Robert Bosch LLC
2800 South 25th Avenue
Broadview, IL, 60155
Electronic Stability Control, The Most Effective Safety System Since The Safety Belt
Bosch is celebrating the thirtieth anniversary of the pioneering automotive antilock braking system (ABS), a landmark contribution to driving safety first introduced in 1978 and a major step forward for motorists and the automotive industry worldwide, and paved the way for electronic stability control systems.
Since Bosch introduced electronically controlled ABS to the automotive market, this groundbreaking technology has become the basis for all modern brake regulating systems. Today, nearly 75 percent of vehicles are fitted with ABS. Bosch systems such as the Electronic Stability Program (ESP)® and the Traction Control System (TCS) that are based on ABS are now successfully embraced by the world’s motorists.
“ABS utilizes sensors at each wheel tied to a central computer to prevent the wheels from locking when braking hard, allowing drivers to brake safely in emergency situations,” said Rob Backode, Group Product Manager for Bosch Braking Systems. “A car fitted with ABS brakes smoothly without locking the brakes and possibly skidding, allowing the driver to steer and keep the car under control even in sharp braking. The vehicle remains stable, and ABS really improves the way we drive.”
“ABS has been a truly revolutionary advance for motorists around the world. and Bosch is proud to have brought it to the automotive marketplace and to support it,” Backode said.
Electronic Stability Control Follows ABS
A little over ten years ago, Bosch expanded the wheel control pioneered with ABS and became the first supplier to launch volume production of the Electronic Stability Program (ESP®). What started out, as optional equipment for high-end passenger cars has nowadays become a standard active safety feature in an increasing number of new cars?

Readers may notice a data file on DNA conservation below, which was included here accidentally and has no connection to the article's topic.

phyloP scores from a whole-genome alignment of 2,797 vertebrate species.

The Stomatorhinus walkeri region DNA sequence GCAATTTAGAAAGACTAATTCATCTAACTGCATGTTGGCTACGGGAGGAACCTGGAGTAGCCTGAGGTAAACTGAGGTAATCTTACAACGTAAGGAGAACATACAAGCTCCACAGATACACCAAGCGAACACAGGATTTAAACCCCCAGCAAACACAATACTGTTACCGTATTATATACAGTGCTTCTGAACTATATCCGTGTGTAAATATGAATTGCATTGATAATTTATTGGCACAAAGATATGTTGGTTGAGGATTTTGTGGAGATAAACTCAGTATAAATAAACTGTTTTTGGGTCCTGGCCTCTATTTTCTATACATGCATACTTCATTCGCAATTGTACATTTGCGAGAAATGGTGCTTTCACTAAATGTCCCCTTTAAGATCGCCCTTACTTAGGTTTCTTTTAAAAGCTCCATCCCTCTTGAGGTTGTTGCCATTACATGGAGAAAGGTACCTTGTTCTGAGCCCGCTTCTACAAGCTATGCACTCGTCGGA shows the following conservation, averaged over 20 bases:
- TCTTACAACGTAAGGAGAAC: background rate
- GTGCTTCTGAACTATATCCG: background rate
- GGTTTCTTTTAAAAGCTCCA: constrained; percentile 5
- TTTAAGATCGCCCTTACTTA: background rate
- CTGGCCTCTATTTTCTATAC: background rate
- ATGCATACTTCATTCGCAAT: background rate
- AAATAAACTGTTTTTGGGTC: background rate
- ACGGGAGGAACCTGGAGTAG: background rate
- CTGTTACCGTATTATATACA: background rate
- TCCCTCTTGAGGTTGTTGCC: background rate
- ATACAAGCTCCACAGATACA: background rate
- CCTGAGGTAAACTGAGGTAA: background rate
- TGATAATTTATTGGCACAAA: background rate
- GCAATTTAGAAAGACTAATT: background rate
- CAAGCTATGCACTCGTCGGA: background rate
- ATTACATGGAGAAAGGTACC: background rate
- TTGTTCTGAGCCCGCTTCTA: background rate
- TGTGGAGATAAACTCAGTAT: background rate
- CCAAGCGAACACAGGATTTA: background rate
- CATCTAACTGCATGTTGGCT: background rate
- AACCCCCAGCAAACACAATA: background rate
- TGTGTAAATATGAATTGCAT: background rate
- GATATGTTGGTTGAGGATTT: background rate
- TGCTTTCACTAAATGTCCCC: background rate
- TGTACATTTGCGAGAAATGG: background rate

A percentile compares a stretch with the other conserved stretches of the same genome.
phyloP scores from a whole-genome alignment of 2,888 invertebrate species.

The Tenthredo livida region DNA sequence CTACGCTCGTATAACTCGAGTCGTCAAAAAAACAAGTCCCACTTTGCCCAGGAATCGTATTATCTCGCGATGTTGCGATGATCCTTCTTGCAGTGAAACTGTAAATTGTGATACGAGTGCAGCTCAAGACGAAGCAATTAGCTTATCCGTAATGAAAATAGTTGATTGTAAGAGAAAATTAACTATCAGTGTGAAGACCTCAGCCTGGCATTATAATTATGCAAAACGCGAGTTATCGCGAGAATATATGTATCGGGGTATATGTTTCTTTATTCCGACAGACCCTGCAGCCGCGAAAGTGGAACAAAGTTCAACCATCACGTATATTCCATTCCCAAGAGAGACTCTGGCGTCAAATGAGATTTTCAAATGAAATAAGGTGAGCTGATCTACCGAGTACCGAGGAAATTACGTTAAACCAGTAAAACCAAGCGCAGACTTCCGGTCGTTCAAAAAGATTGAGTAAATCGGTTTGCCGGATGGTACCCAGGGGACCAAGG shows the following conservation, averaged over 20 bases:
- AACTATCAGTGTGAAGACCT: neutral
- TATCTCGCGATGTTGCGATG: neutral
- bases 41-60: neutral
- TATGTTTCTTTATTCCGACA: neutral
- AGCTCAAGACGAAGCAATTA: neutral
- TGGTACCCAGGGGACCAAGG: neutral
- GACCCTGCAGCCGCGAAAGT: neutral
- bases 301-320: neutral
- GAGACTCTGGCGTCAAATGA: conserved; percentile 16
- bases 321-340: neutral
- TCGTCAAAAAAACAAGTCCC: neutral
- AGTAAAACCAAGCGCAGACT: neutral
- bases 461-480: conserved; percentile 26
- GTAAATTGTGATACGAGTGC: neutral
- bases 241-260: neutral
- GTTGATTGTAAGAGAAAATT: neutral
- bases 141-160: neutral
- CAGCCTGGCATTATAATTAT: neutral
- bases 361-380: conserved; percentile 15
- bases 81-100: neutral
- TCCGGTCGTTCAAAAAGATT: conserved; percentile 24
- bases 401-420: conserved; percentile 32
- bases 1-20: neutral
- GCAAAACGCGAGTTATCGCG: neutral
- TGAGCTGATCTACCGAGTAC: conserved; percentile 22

The system supports the driver in critical and often severe driving situations to keep the vehicle under control, and has been confirmed by several scientific studies indicating that electronic stability control programs reduce the number of accidents by up to 50 percent in cases where the driver loses control of his vehicle without other road users being involved.
Bosch has received prestigious awards from FIA (Federation International Automobile) and Prince Michael of Kent for “contributions to word-wide road safety.” Stability control systems are known in the USA as ESC (Electronic Stability Control). "Bosch has played a pivotal role in the development and promotion of the most effective car safety system since the invention of the safety belt," the FIA explained.
Dramatic Accident Reduction
The Electronic Stability Program (ESP®) comprises the functions of the antilock braking system (ABS) and the traction control system (TCS), but can do considerably more. It detects vehicle skidding movements, and actively counteracts them. ABS and TCS provide effective support in the case of speed alterations longitudinally to vehicle movement. ABS assists vehicle braking and TCS vehicle acceleration. The Electronic Stability Program additionally supports the driver in movements transverse to the direction of travel. On the basis of the steering angle, the system recognizes the desired direction of travel: